Jane Turano-Thompson, a graduate of Smith College, is an independent scholar and art historian, specializing in 19th-century American art, culture and photography.
Formerly Editor of The American Art Journal in New York and subsequently Consulting Editor of that magazine, she has written for numerous art and antiques publications and has lectured at the Dublin Seminar for New England Folklife, the American Antiquarian Society, the New England American Studies Association, the Smith College Museum of Art, the New Bedford Whaling Museum, the National Portrait Gallery, and numerous other museums and historical societies institutions throughout the Northeast. She has spoken several times at the Daguerreian Society symposia and is a contributor to the Oxford Encyclopedia of Maritime History published in 2007 by Oxford University Press.
Daguerreobase: The European Union Daguerreian Era Documentation Project
Today, only a small fraction of daguerreotypes made during the Daguerreian Era has survived. More than ever before, these rare and precious artifacts belonging to the advent of photography are now recognized as the result of a real technological miracle and thus considered a "unique and irreplaceable part of the world's cultural heritage." They belong to many important collections around the world, and over the past few decades, daguerreotype images have attracted interest from photograph collectors, and the value that some important daguerreotypes have achieved on the art market is considerable.
Because of the vulnerability of the image layer, which can be easily damaged or even destroyed, it is crucial that all remaining daguerreotypes are recorded and documented in order to gather future scientific and historical knowledge, as well as to optimize their long-term preservation and accessibility. This is the goal of the photographic heritage project Daguerreobase, funded under the ICT Policy Support Programme and supported by the European Union. Coordinated by the FotoMuseum (FoMu) Province Antwerpen, an international consortium is currently working to assemble images and descriptions for its online database, accessible on www.daguerreobase.org.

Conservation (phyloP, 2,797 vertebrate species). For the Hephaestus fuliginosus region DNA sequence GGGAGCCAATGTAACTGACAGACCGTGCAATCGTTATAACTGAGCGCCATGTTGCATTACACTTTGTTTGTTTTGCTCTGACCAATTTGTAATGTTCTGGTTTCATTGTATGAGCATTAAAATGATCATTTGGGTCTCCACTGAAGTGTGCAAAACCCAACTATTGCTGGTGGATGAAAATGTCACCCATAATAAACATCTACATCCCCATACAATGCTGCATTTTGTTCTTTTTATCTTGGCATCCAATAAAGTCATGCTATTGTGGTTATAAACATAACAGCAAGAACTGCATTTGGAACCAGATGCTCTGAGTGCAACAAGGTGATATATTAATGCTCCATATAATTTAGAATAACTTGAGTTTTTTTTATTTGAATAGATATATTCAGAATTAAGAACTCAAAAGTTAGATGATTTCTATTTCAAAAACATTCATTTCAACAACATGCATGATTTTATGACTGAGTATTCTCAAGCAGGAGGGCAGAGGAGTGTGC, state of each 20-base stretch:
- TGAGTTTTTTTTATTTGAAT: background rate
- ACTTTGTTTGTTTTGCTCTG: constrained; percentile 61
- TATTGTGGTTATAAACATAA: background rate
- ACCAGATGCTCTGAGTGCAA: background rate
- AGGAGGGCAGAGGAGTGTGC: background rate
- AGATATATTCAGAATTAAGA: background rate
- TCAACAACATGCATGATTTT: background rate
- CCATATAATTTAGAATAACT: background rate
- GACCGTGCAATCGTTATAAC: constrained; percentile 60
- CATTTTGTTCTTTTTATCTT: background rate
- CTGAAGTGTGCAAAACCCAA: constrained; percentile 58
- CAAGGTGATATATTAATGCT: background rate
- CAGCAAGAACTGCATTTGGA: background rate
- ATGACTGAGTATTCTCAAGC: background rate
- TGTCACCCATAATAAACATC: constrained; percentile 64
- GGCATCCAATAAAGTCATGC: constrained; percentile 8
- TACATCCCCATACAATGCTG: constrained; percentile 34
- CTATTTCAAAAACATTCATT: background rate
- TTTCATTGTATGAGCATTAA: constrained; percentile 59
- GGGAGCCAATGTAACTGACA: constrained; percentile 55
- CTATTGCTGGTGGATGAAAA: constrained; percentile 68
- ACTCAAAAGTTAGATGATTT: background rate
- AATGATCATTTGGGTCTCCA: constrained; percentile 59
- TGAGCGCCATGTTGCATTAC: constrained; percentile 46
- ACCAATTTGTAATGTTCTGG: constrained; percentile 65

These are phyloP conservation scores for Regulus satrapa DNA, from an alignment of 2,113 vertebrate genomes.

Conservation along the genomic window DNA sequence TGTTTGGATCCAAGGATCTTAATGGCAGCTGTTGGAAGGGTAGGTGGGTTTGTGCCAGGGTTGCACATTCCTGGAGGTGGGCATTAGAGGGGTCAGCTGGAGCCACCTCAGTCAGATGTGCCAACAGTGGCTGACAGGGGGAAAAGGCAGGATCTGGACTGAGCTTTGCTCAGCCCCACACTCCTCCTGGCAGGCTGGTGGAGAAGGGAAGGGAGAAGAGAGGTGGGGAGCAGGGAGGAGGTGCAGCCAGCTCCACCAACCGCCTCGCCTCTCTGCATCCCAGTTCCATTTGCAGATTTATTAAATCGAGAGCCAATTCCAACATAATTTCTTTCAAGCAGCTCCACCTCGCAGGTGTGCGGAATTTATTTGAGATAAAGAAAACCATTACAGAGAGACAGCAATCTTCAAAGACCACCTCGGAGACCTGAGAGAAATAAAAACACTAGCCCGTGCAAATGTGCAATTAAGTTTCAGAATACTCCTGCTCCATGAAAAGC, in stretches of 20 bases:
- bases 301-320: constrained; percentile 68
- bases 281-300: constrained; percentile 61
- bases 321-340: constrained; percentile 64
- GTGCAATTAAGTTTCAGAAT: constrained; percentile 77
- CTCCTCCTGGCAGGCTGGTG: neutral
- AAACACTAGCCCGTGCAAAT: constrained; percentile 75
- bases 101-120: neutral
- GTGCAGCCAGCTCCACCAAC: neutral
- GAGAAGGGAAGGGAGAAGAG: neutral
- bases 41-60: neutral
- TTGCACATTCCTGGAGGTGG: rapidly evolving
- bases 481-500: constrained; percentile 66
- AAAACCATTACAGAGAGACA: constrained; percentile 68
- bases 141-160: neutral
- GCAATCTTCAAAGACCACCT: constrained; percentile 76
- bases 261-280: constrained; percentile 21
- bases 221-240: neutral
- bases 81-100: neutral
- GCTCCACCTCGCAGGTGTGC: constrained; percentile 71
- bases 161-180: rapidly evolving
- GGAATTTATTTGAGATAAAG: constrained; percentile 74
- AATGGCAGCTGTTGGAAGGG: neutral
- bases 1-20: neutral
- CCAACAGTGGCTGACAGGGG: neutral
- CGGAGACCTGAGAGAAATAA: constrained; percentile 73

Last June, the first issue of the Daguerreotype Journal, a free quarterly online multimedia publication was available on the website of daguerreobase.org. The aim of this journal, which is published by the recently founded European Daguerreotype Association EDA, is to share and promote the international cultural and visual heritage of daguerreotypes by presenting a variety of themes that deal with daguerreotype images and the daguerreotype itself. Furthermore, in autumn 2014, in celebration of 175 years of photography, a virtual exhibition showcasing the best European daguerreotype images will be hosted on Europeana, the European cultural heritage portal.
A richly illustrated presentation containing a number of so far unpublished daguerreotype images, equipment and tools held by different public institutions and private collections gathered during the project will provide an interesting insight into all aspects of the daguerreotype era across Europe.
Sandra M. Petrillo was awarded an MA in Art History from the University La Sapienza of Rome and an MA in Art Conservation, specialising in Photography, from IFROA-INP of Paris.
Since 1996 she has worked as a free-lance conservator in France, for the ARCP of Paris, in Luxembourg and in the USA. In 2009, she established a private practice in Italy, SMP Photoconservation, which specializes in conservation, surveys and digitizing photographic collections.
She has a number of publications to her name including: Papier albuminé mat in the Vocabulaire technique de la photographie (Paris, 2008) and the essay Conservazione e restauro dei materiali fotografici for the Enciclopedia Italiana of the XXI Century (Rome, 2010). At the University of Rome "Tor Vergata," she teaches courses in conservation of photographic material. She is the editor of the newly founded Daguerreotype Journal and also authors the column "Materia Photographica" for KERMES which provides information on current scientific topics in the field of photographic conservation and preservation.